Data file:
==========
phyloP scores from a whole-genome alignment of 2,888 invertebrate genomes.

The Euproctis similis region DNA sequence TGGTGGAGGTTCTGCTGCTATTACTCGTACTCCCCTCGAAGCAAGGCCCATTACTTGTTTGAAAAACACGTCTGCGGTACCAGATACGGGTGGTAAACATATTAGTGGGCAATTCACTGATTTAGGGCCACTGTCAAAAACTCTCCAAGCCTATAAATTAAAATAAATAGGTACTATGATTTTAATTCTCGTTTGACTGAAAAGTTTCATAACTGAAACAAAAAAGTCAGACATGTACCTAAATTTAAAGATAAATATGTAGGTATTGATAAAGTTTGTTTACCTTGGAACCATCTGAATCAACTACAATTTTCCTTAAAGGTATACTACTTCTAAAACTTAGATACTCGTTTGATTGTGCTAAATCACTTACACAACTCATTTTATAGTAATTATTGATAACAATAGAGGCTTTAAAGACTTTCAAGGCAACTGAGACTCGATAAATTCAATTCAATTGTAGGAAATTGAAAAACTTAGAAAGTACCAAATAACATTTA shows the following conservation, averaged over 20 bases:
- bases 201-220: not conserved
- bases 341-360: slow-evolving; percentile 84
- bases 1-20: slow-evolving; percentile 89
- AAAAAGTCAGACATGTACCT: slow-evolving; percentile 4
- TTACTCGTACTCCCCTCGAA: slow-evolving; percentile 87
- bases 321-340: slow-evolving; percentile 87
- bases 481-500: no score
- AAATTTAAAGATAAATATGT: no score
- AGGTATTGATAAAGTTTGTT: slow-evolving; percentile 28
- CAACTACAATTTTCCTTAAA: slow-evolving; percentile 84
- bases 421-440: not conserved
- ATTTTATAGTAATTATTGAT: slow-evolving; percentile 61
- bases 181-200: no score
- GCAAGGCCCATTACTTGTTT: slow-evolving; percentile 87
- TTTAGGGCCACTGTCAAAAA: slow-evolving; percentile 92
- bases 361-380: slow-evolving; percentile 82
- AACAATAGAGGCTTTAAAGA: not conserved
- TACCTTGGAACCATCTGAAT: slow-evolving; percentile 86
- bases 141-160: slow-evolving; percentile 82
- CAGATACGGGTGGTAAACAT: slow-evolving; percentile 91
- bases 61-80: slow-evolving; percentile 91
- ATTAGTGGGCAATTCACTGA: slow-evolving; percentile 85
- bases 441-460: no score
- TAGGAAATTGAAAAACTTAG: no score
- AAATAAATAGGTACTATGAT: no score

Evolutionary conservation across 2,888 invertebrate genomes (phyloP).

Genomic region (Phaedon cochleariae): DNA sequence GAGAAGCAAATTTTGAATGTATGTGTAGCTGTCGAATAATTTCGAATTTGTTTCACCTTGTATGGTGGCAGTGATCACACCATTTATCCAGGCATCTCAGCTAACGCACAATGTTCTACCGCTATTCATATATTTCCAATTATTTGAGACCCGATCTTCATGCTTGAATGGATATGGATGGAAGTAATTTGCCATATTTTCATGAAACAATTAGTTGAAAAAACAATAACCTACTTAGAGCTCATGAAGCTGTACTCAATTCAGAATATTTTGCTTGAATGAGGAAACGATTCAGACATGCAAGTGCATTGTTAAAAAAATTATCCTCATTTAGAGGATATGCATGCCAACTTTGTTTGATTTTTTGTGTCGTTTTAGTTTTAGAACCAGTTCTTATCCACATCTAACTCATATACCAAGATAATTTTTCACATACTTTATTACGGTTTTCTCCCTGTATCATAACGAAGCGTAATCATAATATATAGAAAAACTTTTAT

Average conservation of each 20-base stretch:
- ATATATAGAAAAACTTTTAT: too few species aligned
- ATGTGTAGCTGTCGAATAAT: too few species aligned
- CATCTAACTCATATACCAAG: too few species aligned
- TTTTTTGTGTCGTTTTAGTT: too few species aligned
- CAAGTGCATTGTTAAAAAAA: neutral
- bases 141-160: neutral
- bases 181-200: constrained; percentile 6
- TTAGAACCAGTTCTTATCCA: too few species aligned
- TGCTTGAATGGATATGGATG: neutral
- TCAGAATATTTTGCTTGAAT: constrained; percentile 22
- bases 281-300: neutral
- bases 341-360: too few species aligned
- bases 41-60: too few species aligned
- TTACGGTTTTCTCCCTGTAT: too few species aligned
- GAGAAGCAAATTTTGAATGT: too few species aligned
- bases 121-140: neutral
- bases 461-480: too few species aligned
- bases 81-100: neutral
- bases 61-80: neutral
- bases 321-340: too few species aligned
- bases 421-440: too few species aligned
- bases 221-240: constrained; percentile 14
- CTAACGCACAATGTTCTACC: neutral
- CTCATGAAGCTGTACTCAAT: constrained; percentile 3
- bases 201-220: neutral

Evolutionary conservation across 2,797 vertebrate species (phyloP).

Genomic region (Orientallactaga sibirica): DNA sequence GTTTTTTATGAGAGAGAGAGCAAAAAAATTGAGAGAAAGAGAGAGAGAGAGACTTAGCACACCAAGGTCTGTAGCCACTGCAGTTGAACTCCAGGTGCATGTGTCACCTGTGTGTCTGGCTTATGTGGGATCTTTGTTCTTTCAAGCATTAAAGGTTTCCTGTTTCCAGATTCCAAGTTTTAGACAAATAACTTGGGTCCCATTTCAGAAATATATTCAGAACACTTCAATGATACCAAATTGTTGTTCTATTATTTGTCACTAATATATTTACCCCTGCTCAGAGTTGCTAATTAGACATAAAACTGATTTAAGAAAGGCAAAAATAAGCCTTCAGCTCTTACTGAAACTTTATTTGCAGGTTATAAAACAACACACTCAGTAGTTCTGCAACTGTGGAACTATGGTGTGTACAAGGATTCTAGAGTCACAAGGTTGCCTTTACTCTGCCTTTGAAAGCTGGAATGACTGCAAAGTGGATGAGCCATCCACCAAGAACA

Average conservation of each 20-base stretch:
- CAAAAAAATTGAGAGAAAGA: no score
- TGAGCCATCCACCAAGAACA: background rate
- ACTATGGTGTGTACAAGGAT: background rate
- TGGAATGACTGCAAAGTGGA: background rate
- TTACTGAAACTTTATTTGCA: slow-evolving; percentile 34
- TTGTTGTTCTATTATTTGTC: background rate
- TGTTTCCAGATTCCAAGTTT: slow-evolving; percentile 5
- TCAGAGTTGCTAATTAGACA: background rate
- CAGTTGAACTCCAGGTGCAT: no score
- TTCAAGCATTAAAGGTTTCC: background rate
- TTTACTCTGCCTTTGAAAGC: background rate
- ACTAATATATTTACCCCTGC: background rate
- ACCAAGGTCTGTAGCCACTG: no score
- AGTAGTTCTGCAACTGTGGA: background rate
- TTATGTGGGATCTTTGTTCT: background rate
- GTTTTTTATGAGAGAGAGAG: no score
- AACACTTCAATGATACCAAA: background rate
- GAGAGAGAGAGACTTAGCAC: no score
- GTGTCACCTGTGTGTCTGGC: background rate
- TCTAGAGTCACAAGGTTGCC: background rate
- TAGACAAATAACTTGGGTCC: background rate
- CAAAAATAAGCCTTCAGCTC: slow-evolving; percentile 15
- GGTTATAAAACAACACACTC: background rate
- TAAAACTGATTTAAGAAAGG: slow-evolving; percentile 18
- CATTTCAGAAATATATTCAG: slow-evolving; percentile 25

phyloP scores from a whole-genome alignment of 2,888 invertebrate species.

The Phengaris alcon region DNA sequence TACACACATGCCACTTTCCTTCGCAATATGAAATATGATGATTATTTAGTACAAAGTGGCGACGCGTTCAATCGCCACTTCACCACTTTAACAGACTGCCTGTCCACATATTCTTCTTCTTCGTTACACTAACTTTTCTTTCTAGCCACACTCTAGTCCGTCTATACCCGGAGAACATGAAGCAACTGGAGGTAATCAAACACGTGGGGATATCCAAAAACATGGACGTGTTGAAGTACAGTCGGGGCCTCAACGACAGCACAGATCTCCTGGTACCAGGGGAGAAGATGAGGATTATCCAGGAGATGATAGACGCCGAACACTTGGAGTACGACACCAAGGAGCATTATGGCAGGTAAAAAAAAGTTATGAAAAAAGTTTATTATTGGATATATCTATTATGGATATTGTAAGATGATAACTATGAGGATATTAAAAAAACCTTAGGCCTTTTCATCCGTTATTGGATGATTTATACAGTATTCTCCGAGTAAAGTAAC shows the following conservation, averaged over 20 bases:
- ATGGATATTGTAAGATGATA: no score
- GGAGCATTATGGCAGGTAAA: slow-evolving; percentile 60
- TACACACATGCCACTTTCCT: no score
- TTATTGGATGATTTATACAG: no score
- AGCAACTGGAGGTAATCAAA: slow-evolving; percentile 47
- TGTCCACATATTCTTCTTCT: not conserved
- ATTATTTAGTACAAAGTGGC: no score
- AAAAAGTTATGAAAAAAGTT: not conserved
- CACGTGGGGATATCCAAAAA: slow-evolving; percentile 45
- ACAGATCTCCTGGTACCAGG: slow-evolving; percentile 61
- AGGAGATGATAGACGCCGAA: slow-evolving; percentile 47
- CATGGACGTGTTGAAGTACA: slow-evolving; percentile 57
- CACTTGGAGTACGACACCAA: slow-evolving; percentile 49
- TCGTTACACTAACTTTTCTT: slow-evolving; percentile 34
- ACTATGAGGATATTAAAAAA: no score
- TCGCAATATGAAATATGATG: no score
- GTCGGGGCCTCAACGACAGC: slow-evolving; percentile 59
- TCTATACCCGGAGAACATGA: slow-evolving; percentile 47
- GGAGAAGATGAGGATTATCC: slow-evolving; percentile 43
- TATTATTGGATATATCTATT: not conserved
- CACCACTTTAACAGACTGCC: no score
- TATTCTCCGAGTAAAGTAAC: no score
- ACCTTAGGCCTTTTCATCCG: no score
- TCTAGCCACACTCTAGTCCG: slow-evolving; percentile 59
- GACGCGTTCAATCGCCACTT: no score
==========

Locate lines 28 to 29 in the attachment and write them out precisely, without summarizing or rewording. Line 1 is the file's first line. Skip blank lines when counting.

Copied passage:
Evolutionary conservation across 2,888 invertebrate genomes (phyloP).

Genomic region (Phaedon cochleariae): DNA sequence GAGAAGCAAATTTTGAATGTATGTGTAGCTGTCGAATAATTTCGAATTTGTTTCACCTTGTATGGTGGCAGTGATCACACCATTTATCCAGGCATCTCAGCTAACGCACAATGTTCTACCGCTATTCATATATTTCCAATTATTTGAGACCCGATCTTCATGCTTGAATGGATATGGATGGAAGTAATTTGCCATATTTTCATGAAACAATTAGTTGAAAAAACAATAACCTACTTAGAGCTCATGAAGCTGTACTCAATTCAGAATATTTTGCTTGAATGAGGAAACGATTCAGACATGCAAGTGCATTGTTAAAAAAATTATCCTCATTTAGAGGATATGCATGCCAACTTTGTTTGATTTTTTGTGTCGTTTTAGTTTTAGAACCAGTTCTTATCCACATCTAACTCATATACCAAGATAATTTTTCACATACTTTATTACGGTTTTCTCCCTGTATCATAACGAAGCGTAATCATAATATATAGAAAAACTTTTAT